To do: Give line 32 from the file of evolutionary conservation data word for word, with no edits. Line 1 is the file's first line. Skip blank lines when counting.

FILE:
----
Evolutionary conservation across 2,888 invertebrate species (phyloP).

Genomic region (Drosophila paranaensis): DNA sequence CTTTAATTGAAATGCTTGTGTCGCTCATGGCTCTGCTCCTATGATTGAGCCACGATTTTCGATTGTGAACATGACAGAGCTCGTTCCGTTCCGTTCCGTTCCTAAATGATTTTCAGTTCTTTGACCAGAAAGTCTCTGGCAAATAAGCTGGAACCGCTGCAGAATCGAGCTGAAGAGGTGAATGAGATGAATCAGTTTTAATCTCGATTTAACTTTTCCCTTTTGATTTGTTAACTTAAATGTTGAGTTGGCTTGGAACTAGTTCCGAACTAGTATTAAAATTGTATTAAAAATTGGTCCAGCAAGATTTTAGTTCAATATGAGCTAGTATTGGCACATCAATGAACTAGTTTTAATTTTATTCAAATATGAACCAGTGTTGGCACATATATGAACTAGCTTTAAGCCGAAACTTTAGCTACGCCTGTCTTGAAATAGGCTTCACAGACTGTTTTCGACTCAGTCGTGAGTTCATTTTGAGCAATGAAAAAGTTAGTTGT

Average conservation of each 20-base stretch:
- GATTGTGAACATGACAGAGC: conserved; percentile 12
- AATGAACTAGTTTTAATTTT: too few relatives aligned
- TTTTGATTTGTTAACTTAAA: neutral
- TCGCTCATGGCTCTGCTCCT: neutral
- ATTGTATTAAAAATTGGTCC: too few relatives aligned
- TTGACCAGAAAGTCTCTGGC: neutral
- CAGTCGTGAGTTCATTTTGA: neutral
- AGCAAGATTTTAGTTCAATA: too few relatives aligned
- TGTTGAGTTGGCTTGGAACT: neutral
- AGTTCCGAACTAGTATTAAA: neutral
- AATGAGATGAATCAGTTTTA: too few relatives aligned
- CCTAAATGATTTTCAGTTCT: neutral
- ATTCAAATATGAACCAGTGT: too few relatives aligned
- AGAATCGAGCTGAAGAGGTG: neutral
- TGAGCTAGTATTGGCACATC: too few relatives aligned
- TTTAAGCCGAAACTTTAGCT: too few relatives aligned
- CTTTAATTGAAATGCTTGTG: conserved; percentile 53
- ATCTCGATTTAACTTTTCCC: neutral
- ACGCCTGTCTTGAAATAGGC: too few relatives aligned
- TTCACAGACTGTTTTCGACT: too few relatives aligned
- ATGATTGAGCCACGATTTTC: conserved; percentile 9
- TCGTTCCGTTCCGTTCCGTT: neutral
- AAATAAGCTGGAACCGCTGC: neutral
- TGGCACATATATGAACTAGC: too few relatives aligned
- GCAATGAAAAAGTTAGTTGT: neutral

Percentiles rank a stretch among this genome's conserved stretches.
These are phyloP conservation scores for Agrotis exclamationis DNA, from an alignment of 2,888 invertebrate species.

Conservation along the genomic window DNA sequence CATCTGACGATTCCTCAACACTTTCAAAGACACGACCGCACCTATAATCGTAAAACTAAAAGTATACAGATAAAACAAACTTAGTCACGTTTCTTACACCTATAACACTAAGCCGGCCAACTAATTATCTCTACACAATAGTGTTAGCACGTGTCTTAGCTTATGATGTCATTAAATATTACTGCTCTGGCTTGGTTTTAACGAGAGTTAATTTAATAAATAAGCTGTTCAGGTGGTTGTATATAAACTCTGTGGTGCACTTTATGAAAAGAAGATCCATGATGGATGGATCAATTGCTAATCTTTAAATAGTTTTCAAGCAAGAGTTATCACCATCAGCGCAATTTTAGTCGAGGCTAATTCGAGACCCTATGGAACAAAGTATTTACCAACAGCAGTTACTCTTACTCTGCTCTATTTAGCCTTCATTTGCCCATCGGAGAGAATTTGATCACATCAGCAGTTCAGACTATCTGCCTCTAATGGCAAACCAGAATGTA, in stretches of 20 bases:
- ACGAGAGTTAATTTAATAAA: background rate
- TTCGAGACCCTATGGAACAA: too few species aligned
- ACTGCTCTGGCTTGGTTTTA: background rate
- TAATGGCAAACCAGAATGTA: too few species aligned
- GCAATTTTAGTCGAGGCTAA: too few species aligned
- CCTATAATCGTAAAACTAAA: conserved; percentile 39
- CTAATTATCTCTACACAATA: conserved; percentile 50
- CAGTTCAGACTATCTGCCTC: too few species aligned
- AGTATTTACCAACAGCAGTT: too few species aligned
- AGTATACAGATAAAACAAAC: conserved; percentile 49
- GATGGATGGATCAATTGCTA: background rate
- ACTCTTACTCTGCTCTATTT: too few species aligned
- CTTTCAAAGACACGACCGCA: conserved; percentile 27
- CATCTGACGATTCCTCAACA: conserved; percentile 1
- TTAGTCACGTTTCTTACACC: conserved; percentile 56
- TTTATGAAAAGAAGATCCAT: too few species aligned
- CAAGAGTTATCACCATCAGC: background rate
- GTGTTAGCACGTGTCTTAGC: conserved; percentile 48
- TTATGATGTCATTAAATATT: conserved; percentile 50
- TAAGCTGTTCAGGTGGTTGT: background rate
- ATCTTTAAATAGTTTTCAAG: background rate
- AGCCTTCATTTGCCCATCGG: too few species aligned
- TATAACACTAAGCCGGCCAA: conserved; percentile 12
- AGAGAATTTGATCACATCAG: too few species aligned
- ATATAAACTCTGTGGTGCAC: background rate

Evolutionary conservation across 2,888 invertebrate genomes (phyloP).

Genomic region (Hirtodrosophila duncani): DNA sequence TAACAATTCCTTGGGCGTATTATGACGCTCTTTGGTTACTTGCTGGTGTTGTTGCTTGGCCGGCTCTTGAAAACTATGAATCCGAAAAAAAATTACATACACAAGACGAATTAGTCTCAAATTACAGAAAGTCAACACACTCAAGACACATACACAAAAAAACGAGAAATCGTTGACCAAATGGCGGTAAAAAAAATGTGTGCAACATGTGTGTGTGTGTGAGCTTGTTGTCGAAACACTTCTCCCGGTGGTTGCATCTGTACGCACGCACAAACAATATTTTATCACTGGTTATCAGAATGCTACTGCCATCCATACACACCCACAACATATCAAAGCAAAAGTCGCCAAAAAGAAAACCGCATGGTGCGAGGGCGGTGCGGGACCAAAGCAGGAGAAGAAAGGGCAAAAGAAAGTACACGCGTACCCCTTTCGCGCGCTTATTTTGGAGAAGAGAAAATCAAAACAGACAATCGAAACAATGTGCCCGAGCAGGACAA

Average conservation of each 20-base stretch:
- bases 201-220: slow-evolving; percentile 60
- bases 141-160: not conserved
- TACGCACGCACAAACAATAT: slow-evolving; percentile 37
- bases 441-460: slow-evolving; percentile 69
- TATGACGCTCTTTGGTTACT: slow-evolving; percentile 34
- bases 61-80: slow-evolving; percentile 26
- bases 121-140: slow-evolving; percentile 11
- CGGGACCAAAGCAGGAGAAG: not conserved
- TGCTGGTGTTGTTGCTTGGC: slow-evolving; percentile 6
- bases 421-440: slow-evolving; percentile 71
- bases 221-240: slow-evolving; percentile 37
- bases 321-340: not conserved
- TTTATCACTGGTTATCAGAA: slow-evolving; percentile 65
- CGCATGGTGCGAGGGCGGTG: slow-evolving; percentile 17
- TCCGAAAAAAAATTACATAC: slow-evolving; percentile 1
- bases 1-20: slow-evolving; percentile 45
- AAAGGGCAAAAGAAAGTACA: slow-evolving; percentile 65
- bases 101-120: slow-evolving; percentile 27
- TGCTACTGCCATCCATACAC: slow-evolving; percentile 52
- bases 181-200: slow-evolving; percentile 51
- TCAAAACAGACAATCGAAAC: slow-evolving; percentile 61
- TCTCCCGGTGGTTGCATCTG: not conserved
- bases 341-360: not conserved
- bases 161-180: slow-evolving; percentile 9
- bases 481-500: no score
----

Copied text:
- ACGAGAGTTAATTTAATAAA: background rate